Upcoming Event: SF Chocolate Salon

5 03 2014

Chocolate. Just say the word in your head. Chocolate. Aren’t you just a little bit happier now?

I love chocolate. Chances are, so do you. Which is why you might want to make room in your busy schedule for the upcoming 8th annual SF Chocolate Salon at Fort Mason on Saturday March 15, 2014.

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Per their website, activities include: chocolate tasting, demonstrations, new product launches and flavor combinations, fair trade & organic offerings, celebrity chef & author talks, wine pairings, Chocolate Art Gallery, games, ongoing interviews by TasteTV’s Chocolate Television program, and book signings. Not to shabbs, if you ask me. And yes, I bolded the words “chocolate tasting”. I felt they needed to be bold.

You can get tickets on their site for $20 (adults, advance purchase) and $10 for kids up to 12. (Children under 6 are free.) The price goes up to $25 for adults who get there early, and $30 if you just wanna rock up whenever you want that day.

And the best part (for me) is that I’ve been invited to be a judge! My name is on their website and everything (under “award judges”). The invite said this of the task: “As a Judge, you simply attend when you want, taste what you want, then afterwards vote on your top picks using our confidential online voting form. You will also be listed on the Salon’s website.” Um, yes please. I like all those things, including the laissez faire judging style and free chocolate.

Yeay chocolate! See you there!





Hillstone

2 03 2014

I’ve done this before, and I’m sure I’ll do it again. A few weeks ago, I found myself wandering about the Embarcadero in search of food around 3pm. I wanted to see the newly remodeled Fog City Diner, so, starved, we walked down to their location across from Pier 23. For some unknown and seemingly unnecessary reason, they do not serve food between 2.30 and 4.30pm. I find that this happens to me on vacation a lot — arriving at a restaurant “between meals”. So irritating.

cheeseburger from hillstone ($19)

cheeseburger from hillstone ($19)

Now what? Well, a short stroll north down the Embarcadero is Hillstone. I’ve seen it many times before — it has a nice umbrella-covered outdoor patio and peaceful location on the west side of the street. And they’re open at 3pm for lunch or dinner or whatever you want to call it. They will give you food at 3pm if you give them money. Perfect.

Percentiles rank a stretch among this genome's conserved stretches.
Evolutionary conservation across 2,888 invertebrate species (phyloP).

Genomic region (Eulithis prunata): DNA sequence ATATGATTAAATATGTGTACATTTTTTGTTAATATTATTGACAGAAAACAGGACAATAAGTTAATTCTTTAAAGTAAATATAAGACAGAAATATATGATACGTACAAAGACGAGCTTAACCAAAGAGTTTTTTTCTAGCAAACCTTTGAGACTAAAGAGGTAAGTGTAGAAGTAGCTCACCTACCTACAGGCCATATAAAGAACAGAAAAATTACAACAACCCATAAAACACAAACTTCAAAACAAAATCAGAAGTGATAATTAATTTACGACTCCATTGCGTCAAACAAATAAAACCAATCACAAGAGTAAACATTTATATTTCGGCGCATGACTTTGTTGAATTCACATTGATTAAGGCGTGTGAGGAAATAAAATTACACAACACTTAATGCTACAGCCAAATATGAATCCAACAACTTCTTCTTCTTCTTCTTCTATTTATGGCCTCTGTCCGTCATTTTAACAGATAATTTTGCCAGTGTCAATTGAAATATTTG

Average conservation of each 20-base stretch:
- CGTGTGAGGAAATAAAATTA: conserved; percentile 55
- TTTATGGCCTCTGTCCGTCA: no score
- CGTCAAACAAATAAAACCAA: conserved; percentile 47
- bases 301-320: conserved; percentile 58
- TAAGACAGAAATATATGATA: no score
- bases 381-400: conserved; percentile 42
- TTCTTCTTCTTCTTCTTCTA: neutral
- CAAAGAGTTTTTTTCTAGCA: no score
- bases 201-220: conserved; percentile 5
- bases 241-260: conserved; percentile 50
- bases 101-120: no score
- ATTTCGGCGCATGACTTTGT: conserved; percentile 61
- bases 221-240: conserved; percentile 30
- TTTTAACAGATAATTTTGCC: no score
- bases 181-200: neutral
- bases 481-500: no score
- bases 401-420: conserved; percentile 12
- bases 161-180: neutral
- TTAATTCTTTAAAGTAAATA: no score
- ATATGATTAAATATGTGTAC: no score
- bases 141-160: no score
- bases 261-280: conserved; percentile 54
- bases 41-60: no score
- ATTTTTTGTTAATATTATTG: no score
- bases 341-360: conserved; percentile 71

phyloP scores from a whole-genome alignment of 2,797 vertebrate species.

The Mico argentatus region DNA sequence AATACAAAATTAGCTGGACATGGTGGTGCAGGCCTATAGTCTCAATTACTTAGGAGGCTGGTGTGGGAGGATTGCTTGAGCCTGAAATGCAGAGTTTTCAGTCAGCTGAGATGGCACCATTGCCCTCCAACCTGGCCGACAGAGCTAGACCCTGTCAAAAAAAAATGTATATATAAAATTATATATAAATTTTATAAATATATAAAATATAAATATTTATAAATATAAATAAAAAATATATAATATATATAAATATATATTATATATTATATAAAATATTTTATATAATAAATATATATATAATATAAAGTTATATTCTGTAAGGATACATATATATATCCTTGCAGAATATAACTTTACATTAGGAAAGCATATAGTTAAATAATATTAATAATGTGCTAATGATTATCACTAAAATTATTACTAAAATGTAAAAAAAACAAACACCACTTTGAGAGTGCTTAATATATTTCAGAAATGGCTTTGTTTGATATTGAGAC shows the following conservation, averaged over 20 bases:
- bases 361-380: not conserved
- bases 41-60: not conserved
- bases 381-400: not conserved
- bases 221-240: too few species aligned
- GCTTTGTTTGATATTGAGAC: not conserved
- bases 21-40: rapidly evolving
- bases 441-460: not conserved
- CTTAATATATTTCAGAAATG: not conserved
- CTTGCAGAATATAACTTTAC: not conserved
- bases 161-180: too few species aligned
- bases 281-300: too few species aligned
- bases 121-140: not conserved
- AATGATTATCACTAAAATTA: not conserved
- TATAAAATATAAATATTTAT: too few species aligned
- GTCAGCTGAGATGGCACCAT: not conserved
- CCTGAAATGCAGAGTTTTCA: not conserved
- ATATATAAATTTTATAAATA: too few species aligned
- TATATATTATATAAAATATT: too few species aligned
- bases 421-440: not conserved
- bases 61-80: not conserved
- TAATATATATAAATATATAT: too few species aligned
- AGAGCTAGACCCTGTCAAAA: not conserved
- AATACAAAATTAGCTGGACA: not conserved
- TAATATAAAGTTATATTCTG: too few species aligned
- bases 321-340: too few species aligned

The inside is large, open, and has built-in booths and dark wood accents. It has kind of an upscale lodge-y feel to it, which reminds me of a steakhouse. And while it’s not a steakhouse per se, it does have a similar menu that includes burgers, chicken, fish, ribs, and, indeed, steaks. While the atmosphere was nice, and the menu certainly looked good, my general feeling was that it seemed pretty ordinary-suburban. There is nothing wrong with this — it just didn’t particularly wow me with the special flair that is so common at SF restaurants.

house made veggie burger from hillstone ($19)

house made veggie burger from hillstone ($19)

We certainly did have an enjoyable meal, however. I had wanted to try a variety of the appetizers that looked delicious (house-smoked salmon, oak-grilled artichokes, spinach and artichoke dip, emerald kale salad…), but opted for the house-made veggie burger ($19) instead. My quest to try every veggie burger everywhere (and subsequently rank them, obviously) and my insatiable desire for french fries won out.

a closer look at that veggie burger

a closer look at that veggie burger

The veggie burger at Hillstone has beets in it, as evidenced by the red hue of the patty. Otherwise, I can’t tell you what else it’s made of, just that it’s good. My companion had a regular (meat) burger ($19), which he also thought was good. The fries were yummy, and the service was attentive. The whole experience was just fine, though I wouldn’t put either the restaurant or the veggie burger at the top of my list of favorites. So while I won’t be jumping to return, I will keep it in mind for the future — it’s always nice to know your options, especially for larger parties and outdoor seating.





The Slanted Door

21 02 2014